The Department of Health and Human Services (HHS) has just announced a contest for “innovative and effective designs for mass-producible, low-cost-per-use devices to be worn by the general public in order to provide protection from respiratory disease pathogens,” with a total prize pool of $500,000.
“With this mask challenge, we want to get people across the country involved in developing new masks that are both effective and comfortable,” said Nikki Bratcher-Bowman, the acting assistant secretary for preparedness and response. “This will help us control [Covid]-19 and be better prepared for future public health emergencies.”
The challenge is overseen by the Biomedical Advanced Research and Development Authority (BARDA) in cooperation with the CDC’s National Institute for Occupational Safety and Health (NIOSH). Initial submissions are due by April 21, and up to 10 winning ideas will be selected to split a $100,000 prize pool.
In phase two, participants will submit prototypes that “leverage research” on filtration efficiency and meet other criteria that include “fit, comfort, and how easily the design can be manufactured on large scale.” Up to five winning prototypes will split the remaining $400,000 prize fund and gain access to BARDA’s scientific expertise to complete development – but any submissions become intellectual property of the HHS. The contest is open to US citizens, legal residents and US-owned businesses.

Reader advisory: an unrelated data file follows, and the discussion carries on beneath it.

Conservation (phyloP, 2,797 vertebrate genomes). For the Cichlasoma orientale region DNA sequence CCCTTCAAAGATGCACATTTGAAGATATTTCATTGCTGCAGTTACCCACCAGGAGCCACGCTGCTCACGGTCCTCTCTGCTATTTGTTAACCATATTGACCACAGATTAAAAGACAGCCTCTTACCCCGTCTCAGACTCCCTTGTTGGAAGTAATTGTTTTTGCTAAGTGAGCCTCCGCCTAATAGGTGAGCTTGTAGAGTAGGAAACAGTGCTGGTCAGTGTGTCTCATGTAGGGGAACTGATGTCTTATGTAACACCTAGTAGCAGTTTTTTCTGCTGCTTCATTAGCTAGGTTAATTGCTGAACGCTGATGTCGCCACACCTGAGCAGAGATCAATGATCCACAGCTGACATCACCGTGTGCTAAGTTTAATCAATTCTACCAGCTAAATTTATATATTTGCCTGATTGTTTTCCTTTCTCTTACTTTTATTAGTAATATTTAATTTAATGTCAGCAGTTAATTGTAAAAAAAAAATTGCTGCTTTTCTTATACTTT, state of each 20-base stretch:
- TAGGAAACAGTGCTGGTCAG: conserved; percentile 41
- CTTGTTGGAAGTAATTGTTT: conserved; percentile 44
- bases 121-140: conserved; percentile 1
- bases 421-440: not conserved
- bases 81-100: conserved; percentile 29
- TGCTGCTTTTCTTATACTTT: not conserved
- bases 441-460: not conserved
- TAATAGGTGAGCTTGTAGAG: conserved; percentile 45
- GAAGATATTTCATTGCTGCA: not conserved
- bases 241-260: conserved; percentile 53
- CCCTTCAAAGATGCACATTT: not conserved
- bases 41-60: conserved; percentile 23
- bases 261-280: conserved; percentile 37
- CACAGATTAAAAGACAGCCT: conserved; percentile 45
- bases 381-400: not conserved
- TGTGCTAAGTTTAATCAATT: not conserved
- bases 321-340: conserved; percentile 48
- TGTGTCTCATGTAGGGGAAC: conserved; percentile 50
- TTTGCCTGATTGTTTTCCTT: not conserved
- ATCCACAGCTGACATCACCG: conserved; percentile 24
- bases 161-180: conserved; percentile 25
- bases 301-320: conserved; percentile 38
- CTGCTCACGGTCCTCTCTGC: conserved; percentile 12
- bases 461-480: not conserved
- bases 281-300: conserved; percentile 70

The contest comes as the Biden administration doubled down on the need to wear masks even when vaccinated against Covid-19, and opposed the push of states to emerge from lockdowns citing the ongoing health emergency. According to Dr. Anthony Fauci, President Joe Biden’s chief coronavirus advisor, it might be possible to stop wearing masks sometime in 2022 – unless things change, that is.
Last month, the CDC literally doubled down on mask guidelines, urging Americans to wear two coverings to ensure a tighter fit. US health authorities did acknowledge this could result in problems such as difficulty breathing. Announcing the contest, the HHS admitted barriers to mask usage include “contact dermatitis with prolonged wear, physical discomfort, fogging of eyeglasses, and difficulty communicating,” which the new designs are supposed to address.
This is not the first push to develop a better face covering. Last year, the Xprize foundation spent $1 million to fund a contest for a design that would “redefine the norm of mask-wearing behavior.” A team of undergraduates from Baltimore’s Johns Hopkins University won a $250,000 prize for developing a modular mask prototype. It’s unclear what became of it since.
Mask-wearing has been a hotly debated issue since the beginning of the Covid-19 pandemic. While initial guidance from the World Health Organization advised their use by medical personnel rather than general populations, countries around the world have gone on to mandate their widespread use, even outdoors – or in the case of the US, in double layers – insisting they were the most effective measure to mitigate the spread of the virus.
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